April 22, 2024

Newspapers Still Fit Postal Service Mission

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The Postal Service shall have as its basic function the obligation to provide postal services to bind the Nation together through the personal, educational, literary, and business correspondence of the people.

Postal Reorganization 

Act of 1970

At the National Newspaper Association and Foundation’s annual convention in San Francisco last week, Postmaster Louis DeJoy outlined his plans for streamlining the United States Postal Service to significantly reduce its operating deficits.

We found a couple of his suggestions via his online address more than a little condescending. If you just know about newspapers and don’t know about logistics, and criticize or get in the way to the extent that we get slowed down, the mission will fail, DeJoy said.

“To the extent people are parochial in their needs and use influence to slow us down, we can only handle so much of that. It is consequential,” he said.

Newspapers have influence with their members of Congress, he acknowledged. He just doesn’t want us using that influence to support the future of community newspapers in the mail. We are to absorb the cost increases and service delays resulting from reshaping the Postal Service into a business. The service days are over.

His plans could mean the loss of hundreds of more newspapers in America.

For many in small communities around the nation, where the newspaper is the sole news source, an affordable and reliable Postal Service is critical to their survival.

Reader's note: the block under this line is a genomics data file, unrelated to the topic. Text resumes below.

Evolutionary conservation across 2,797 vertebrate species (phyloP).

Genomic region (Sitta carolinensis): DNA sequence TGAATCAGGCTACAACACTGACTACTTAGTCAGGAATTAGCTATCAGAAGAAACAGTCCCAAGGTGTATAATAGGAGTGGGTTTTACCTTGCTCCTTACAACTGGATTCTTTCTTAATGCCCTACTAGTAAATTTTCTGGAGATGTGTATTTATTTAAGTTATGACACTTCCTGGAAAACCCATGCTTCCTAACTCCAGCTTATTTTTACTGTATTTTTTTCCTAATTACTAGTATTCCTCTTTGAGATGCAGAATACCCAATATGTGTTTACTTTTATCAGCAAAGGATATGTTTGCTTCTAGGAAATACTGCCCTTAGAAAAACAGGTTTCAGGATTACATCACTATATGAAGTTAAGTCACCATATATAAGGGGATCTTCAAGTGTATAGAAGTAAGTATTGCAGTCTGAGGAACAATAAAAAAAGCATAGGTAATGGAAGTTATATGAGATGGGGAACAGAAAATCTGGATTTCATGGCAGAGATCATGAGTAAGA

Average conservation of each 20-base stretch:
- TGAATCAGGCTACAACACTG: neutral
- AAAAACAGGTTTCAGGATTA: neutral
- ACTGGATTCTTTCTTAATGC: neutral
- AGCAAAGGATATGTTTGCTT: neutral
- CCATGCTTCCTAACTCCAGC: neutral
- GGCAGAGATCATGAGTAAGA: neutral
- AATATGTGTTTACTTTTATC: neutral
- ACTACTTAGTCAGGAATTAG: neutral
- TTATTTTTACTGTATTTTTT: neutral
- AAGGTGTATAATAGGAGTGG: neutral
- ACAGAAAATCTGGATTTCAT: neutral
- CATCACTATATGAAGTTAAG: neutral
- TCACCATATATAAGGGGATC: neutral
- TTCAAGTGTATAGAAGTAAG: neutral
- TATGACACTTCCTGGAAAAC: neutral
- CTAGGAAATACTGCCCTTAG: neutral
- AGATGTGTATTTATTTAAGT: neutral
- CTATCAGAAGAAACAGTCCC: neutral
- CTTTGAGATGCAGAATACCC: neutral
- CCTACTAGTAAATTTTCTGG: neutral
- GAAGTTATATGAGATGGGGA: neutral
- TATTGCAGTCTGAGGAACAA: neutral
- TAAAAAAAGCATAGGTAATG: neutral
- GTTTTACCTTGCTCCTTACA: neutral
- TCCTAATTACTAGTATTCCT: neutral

There is overwhelming evidence that the internet has not been the provider of information that builds a stronger democracy with a more well-informed citizenry – the opposite has been the reality.

We are less informed as the internet giants, Google, Apple, and Facebook, have destroyed the revenue sources for newspapers that provided local news. We have seen the destructive power of the concentration of ownership of newspapers by investors whose only interest is profit. They eviscerate reporting staff, sell buildings, and use answering machines rather than employees. Too many community newspapers are ghosts of their former prominence in the community or have disappeared entirely.

Without local news, people are left to national reporting that is too often divisive and focused on the sensational. We become isolated in our bitter political camps rather than fellow citizens working toward the common good. We are overwhelmed with disinformation on the internet that gets us believing lies that create even deeper divisions.

Community newspapers are a public good. We are fundamental to an informed electorate. As such, our delivery costs should be unwritten by the federal government just as they were at the nation’s founding. 

But we are headed in the wrong direction under DeJoy, who dismisses any thought of the American public helping support the Postal Service.

For much of the Postal Service’s history, the public supported its mission.